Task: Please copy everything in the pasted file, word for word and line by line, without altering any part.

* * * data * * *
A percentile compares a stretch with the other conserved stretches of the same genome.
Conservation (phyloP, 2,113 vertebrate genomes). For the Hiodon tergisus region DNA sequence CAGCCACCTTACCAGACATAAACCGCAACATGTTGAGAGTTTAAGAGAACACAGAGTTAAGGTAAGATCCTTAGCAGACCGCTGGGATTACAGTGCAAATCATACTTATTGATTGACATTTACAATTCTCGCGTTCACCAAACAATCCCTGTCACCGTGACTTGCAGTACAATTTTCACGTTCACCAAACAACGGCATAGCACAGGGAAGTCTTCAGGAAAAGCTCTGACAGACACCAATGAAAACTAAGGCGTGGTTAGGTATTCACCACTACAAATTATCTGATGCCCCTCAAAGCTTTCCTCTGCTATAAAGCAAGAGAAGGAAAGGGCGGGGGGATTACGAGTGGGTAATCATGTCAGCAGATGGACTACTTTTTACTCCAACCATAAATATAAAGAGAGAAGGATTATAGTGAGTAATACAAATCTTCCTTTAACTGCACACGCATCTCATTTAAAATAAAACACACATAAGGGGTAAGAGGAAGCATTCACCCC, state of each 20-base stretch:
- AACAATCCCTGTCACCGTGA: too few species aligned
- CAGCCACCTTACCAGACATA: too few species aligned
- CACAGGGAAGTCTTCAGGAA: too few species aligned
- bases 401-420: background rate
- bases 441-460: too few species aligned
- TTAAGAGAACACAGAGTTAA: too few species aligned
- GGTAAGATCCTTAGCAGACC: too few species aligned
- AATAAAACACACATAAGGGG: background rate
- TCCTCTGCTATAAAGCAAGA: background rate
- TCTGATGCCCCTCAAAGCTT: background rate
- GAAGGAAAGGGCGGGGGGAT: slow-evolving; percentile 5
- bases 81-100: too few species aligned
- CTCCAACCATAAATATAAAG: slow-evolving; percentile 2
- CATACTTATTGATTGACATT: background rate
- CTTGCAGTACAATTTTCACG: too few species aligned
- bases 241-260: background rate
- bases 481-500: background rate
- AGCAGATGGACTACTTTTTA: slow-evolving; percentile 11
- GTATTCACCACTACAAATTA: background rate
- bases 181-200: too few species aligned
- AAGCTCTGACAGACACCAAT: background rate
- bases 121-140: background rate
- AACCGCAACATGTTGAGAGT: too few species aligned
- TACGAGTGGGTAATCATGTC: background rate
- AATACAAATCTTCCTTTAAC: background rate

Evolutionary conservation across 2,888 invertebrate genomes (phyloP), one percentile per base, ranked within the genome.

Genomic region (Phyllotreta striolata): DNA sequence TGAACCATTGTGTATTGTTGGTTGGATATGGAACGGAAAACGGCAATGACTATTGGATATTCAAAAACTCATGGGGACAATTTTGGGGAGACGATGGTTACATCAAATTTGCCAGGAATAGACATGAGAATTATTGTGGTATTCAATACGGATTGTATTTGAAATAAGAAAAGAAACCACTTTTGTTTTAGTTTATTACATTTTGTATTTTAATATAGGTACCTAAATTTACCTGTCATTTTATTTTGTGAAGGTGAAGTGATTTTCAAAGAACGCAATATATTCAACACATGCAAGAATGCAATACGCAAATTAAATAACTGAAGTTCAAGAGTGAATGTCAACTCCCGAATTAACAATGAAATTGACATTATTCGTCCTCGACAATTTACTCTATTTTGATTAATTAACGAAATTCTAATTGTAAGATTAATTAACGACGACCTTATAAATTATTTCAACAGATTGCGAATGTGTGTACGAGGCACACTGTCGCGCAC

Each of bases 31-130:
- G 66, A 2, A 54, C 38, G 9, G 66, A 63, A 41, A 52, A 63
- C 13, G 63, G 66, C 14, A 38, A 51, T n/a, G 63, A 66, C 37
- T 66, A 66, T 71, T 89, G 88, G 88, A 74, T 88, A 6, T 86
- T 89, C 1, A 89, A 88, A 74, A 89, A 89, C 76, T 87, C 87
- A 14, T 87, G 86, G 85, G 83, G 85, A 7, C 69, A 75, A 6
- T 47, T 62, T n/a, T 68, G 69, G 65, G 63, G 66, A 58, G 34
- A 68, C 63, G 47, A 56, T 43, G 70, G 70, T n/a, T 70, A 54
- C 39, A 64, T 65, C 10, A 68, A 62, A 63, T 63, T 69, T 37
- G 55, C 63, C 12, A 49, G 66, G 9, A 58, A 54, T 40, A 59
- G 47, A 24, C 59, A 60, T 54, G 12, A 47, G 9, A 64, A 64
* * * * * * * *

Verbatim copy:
A percentile compares a stretch with the other conserved stretches of the same genome.
Conservation (phyloP, 2,113 vertebrate genomes). For the Hiodon tergisus region DNA sequence CAGCCACCTTACCAGACATAAACCGCAACATGTTGAGAGTTTAAGAGAACACAGAGTTAAGGTAAGATCCTTAGCAGACCGCTGGGATTACAGTGCAAATCATACTTATTGATTGACATTTACAATTCTCGCGTTCACCAAACAATCCCTGTCACCGTGACTTGCAGTACAATTTTCACGTTCACCAAACAACGGCATAGCACAGGGAAGTCTTCAGGAAAAGCTCTGACAGACACCAATGAAAACTAAGGCGTGGTTAGGTATTCACCACTACAAATTATCTGATGCCCCTCAAAGCTTTCCTCTGCTATAAAGCAAGAGAAGGAAAGGGCGGGGGGATTACGAGTGGGTAATCATGTCAGCAGATGGACTACTTTTTACTCCAACCATAAATATAAAGAGAGAAGGATTATAGTGAGTAATACAAATCTTCCTTTAACTGCACACGCATCTCATTTAAAATAAAACACACATAAGGGGTAAGAGGAAGCATTCACCCC, state of each 20-base stretch:
- AACAATCCCTGTCACCGTGA: too few species aligned
- CAGCCACCTTACCAGACATA: too few species aligned
- CACAGGGAAGTCTTCAGGAA: too few species aligned
- bases 401-420: background rate
- bases 441-460: too few species aligned
- TTAAGAGAACACAGAGTTAA: too few species aligned
- GGTAAGATCCTTAGCAGACC: too few species aligned
- AATAAAACACACATAAGGGG: background rate
- TCCTCTGCTATAAAGCAAGA: background rate
- TCTGATGCCCCTCAAAGCTT: background rate
- GAAGGAAAGGGCGGGGGGAT: slow-evolving; percentile 5
- bases 81-100: too few species aligned
- CTCCAACCATAAATATAAAG: slow-evolving; percentile 2
- CATACTTATTGATTGACATT: background rate
- CTTGCAGTACAATTTTCACG: too few species aligned
- bases 241-260: background rate
- bases 481-500: background rate
- AGCAGATGGACTACTTTTTA: slow-evolving; percentile 11
- GTATTCACCACTACAAATTA: background rate
- bases 181-200: too few species aligned
- AAGCTCTGACAGACACCAAT: background rate
- bases 121-140: background rate
- AACCGCAACATGTTGAGAGT: too few species aligned
- TACGAGTGGGTAATCATGTC: background rate
- AATACAAATCTTCCTTTAAC: background rate

Evolutionary conservation across 2,888 invertebrate genomes (phyloP), one percentile per base, ranked within the genome.

Genomic region (Phyllotreta striolata): DNA sequence TGAACCATTGTGTATTGTTGGTTGGATATGGAACGGAAAACGGCAATGACTATTGGATATTCAAAAACTCATGGGGACAATTTTGGGGAGACGATGGTTACATCAAATTTGCCAGGAATAGACATGAGAATTATTGTGGTATTCAATACGGATTGTATTTGAAATAAGAAAAGAAACCACTTTTGTTTTAGTTTATTACATTTTGTATTTTAATATAGGTACCTAAATTTACCTGTCATTTTATTTTGTGAAGGTGAAGTGATTTTCAAAGAACGCAATATATTCAACACATGCAAGAATGCAATACGCAAATTAAATAACTGAAGTTCAAGAGTGAATGTCAACTCCCGAATTAACAATGAAATTGACATTATTCGTCCTCGACAATTTACTCTATTTTGATTAATTAACGAAATTCTAATTGTAAGATTAATTAACGACGACCTTATAAATTATTTCAACAGATTGCGAATGTGTGTACGAGGCACACTGTCGCGCAC

Each of bases 31-130:
- G 66, A 2, A 54, C 38, G 9, G 66, A 63, A 41, A 52, A 63
- C 13, G 63, G 66, C 14, A 38, A 51, T n/a, G 63, A 66, C 37
- T 66, A 66, T 71, T 89, G 88, G 88, A 74, T 88, A 6, T 86
- T 89, C 1, A 89, A 88, A 74, A 89, A 89, C 76, T 87, C 87
- A 14, T 87, G 86, G 85, G 83, G 85, A 7, C 69, A 75, A 6
- T 47, T 62, T n/a, T 68, G 69, G 65, G 63, G 66, A 58, G 34
- A 68, C 63, G 47, A 56, T 43, G 70, G 70, T n/a, T 70, A 54
- C 39, A 64, T 65, C 10, A 68, A 62, A 63, T 63, T 69, T 37
- G 55, C 63, C 12, A 49, G 66, G 9, A 58, A 54, T 40, A 59
- G 47, A 24, C 59, A 60, T 54, G 12, A 47, G 9, A 64, A 64